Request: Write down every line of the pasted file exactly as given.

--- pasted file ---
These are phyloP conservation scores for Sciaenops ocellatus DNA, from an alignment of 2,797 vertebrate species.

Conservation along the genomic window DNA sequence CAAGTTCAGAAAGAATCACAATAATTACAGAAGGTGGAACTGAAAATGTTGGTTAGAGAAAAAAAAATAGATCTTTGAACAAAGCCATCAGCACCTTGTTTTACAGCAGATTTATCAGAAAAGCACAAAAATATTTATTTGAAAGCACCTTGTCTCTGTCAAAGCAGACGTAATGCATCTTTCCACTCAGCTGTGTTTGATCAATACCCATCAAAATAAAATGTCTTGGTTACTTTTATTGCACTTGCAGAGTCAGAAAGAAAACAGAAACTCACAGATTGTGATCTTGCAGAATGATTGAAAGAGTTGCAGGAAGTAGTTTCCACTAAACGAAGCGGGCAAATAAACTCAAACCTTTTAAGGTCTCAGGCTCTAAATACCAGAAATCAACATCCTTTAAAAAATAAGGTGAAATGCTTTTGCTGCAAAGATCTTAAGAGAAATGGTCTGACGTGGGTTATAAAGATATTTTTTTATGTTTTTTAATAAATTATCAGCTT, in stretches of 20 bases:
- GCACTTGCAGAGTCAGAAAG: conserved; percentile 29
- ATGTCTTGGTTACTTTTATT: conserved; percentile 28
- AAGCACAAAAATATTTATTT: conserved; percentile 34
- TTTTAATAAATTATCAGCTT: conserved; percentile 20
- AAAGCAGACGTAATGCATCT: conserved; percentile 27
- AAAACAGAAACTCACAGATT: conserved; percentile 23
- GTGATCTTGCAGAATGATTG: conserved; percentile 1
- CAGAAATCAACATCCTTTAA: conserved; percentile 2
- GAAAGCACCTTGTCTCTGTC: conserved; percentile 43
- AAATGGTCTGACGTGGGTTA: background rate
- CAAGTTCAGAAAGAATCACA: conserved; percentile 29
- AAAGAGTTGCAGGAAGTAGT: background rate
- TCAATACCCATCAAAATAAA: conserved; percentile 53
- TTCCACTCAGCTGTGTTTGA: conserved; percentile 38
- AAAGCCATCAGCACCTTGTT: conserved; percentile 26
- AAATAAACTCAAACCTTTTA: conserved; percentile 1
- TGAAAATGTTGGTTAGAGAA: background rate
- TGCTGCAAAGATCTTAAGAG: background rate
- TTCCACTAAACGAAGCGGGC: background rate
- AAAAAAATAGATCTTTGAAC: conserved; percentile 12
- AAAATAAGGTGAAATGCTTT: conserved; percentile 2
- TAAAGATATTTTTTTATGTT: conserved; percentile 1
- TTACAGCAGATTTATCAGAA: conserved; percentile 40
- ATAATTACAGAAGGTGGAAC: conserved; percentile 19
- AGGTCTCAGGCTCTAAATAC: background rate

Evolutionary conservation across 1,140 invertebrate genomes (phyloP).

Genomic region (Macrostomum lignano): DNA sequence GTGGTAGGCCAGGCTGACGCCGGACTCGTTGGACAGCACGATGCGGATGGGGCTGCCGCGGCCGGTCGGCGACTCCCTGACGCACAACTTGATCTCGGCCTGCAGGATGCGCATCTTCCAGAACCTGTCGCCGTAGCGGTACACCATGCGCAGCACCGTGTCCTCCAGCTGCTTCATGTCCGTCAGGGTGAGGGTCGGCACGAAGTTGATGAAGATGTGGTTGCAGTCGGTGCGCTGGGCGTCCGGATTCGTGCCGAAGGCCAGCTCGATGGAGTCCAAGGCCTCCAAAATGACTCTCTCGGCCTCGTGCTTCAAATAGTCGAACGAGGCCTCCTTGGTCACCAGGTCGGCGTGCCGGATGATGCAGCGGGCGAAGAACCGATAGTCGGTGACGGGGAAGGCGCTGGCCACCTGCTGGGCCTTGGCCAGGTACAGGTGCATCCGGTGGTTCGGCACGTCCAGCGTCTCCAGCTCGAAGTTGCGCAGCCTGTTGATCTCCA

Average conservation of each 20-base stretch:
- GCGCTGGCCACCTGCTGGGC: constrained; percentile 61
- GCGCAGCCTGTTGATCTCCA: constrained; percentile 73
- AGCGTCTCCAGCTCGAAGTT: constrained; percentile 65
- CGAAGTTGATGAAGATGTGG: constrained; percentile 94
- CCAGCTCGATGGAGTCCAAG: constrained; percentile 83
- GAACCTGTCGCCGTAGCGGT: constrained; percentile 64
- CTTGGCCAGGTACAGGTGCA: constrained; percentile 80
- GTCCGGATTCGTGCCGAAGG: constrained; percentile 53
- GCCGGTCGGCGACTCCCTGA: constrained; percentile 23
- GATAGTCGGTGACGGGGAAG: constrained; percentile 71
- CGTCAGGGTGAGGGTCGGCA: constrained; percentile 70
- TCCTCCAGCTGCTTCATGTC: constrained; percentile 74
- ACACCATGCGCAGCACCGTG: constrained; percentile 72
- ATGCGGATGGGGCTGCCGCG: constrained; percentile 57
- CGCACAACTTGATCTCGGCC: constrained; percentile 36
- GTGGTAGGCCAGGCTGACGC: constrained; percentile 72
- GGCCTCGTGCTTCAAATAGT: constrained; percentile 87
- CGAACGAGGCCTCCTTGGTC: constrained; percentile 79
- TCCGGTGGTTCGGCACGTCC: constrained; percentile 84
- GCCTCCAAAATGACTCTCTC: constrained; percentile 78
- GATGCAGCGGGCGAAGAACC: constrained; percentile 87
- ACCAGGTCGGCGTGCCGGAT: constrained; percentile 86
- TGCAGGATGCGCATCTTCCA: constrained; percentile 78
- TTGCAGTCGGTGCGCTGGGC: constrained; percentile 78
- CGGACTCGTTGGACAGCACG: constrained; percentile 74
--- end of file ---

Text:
These are phyloP conservation scores for Sciaenops ocellatus DNA, from an alignment of 2,797 vertebrate species.

Conservation along the genomic window DNA sequence CAAGTTCAGAAAGAATCACAATAATTACAGAAGGTGGAACTGAAAATGTTGGTTAGAGAAAAAAAAATAGATCTTTGAACAAAGCCATCAGCACCTTGTTTTACAGCAGATTTATCAGAAAAGCACAAAAATATTTATTTGAAAGCACCTTGTCTCTGTCAAAGCAGACGTAATGCATCTTTCCACTCAGCTGTGTTTGATCAATACCCATCAAAATAAAATGTCTTGGTTACTTTTATTGCACTTGCAGAGTCAGAAAGAAAACAGAAACTCACAGATTGTGATCTTGCAGAATGATTGAAAGAGTTGCAGGAAGTAGTTTCCACTAAACGAAGCGGGCAAATAAACTCAAACCTTTTAAGGTCTCAGGCTCTAAATACCAGAAATCAACATCCTTTAAAAAATAAGGTGAAATGCTTTTGCTGCAAAGATCTTAAGAGAAATGGTCTGACGTGGGTTATAAAGATATTTTTTTATGTTTTTTAATAAATTATCAGCTT, in stretches of 20 bases:
- GCACTTGCAGAGTCAGAAAG: conserved; percentile 29
- ATGTCTTGGTTACTTTTATT: conserved; percentile 28
- AAGCACAAAAATATTTATTT: conserved; percentile 34
- TTTTAATAAATTATCAGCTT: conserved; percentile 20
- AAAGCAGACGTAATGCATCT: conserved; percentile 27
- AAAACAGAAACTCACAGATT: conserved; percentile 23
- GTGATCTTGCAGAATGATTG: conserved; percentile 1
- CAGAAATCAACATCCTTTAA: conserved; percentile 2
- GAAAGCACCTTGTCTCTGTC: conserved; percentile 43
- AAATGGTCTGACGTGGGTTA: background rate
- CAAGTTCAGAAAGAATCACA: conserved; percentile 29
- AAAGAGTTGCAGGAAGTAGT: background rate
- TCAATACCCATCAAAATAAA: conserved; percentile 53
- TTCCACTCAGCTGTGTTTGA: conserved; percentile 38
- AAAGCCATCAGCACCTTGTT: conserved; percentile 26
- AAATAAACTCAAACCTTTTA: conserved; percentile 1
- TGAAAATGTTGGTTAGAGAA: background rate
- TGCTGCAAAGATCTTAAGAG: background rate
- TTCCACTAAACGAAGCGGGC: background rate
- AAAAAAATAGATCTTTGAAC: conserved; percentile 12
- AAAATAAGGTGAAATGCTTT: conserved; percentile 2
- TAAAGATATTTTTTTATGTT: conserved; percentile 1
- TTACAGCAGATTTATCAGAA: conserved; percentile 40
- ATAATTACAGAAGGTGGAAC: conserved; percentile 19
- AGGTCTCAGGCTCTAAATAC: background rate

Evolutionary conservation across 1,140 invertebrate genomes (phyloP).

Genomic region (Macrostomum lignano): DNA sequence GTGGTAGGCCAGGCTGACGCCGGACTCGTTGGACAGCACGATGCGGATGGGGCTGCCGCGGCCGGTCGGCGACTCCCTGACGCACAACTTGATCTCGGCCTGCAGGATGCGCATCTTCCAGAACCTGTCGCCGTAGCGGTACACCATGCGCAGCACCGTGTCCTCCAGCTGCTTCATGTCCGTCAGGGTGAGGGTCGGCACGAAGTTGATGAAGATGTGGTTGCAGTCGGTGCGCTGGGCGTCCGGATTCGTGCCGAAGGCCAGCTCGATGGAGTCCAAGGCCTCCAAAATGACTCTCTCGGCCTCGTGCTTCAAATAGTCGAACGAGGCCTCCTTGGTCACCAGGTCGGCGTGCCGGATGATGCAGCGGGCGAAGAACCGATAGTCGGTGACGGGGAAGGCGCTGGCCACCTGCTGGGCCTTGGCCAGGTACAGGTGCATCCGGTGGTTCGGCACGTCCAGCGTCTCCAGCTCGAAGTTGCGCAGCCTGTTGATCTCCA

Average conservation of each 20-base stretch:
- GCGCTGGCCACCTGCTGGGC: constrained; percentile 61
- GCGCAGCCTGTTGATCTCCA: constrained; percentile 73
- AGCGTCTCCAGCTCGAAGTT: constrained; percentile 65
- CGAAGTTGATGAAGATGTGG: constrained; percentile 94
- CCAGCTCGATGGAGTCCAAG: constrained; percentile 83
- GAACCTGTCGCCGTAGCGGT: constrained; percentile 64
- CTTGGCCAGGTACAGGTGCA: constrained; percentile 80
- GTCCGGATTCGTGCCGAAGG: constrained; percentile 53
- GCCGGTCGGCGACTCCCTGA: constrained; percentile 23
- GATAGTCGGTGACGGGGAAG: constrained; percentile 71
- CGTCAGGGTGAGGGTCGGCA: constrained; percentile 70
- TCCTCCAGCTGCTTCATGTC: constrained; percentile 74
- ACACCATGCGCAGCACCGTG: constrained; percentile 72
- ATGCGGATGGGGCTGCCGCG: constrained; percentile 57
- CGCACAACTTGATCTCGGCC: constrained; percentile 36
- GTGGTAGGCCAGGCTGACGC: constrained; percentile 72
- GGCCTCGTGCTTCAAATAGT: constrained; percentile 87
- CGAACGAGGCCTCCTTGGTC: constrained; percentile 79
- TCCGGTGGTTCGGCACGTCC: constrained; percentile 84
- GCCTCCAAAATGACTCTCTC: constrained; percentile 78
- GATGCAGCGGGCGAAGAACC: constrained; percentile 87
- ACCAGGTCGGCGTGCCGGAT: constrained; percentile 86
- TGCAGGATGCGCATCTTCCA: constrained; percentile 78
- TTGCAGTCGGTGCGCTGGGC: constrained; percentile 78
- CGGACTCGTTGGACAGCACG: constrained; percentile 74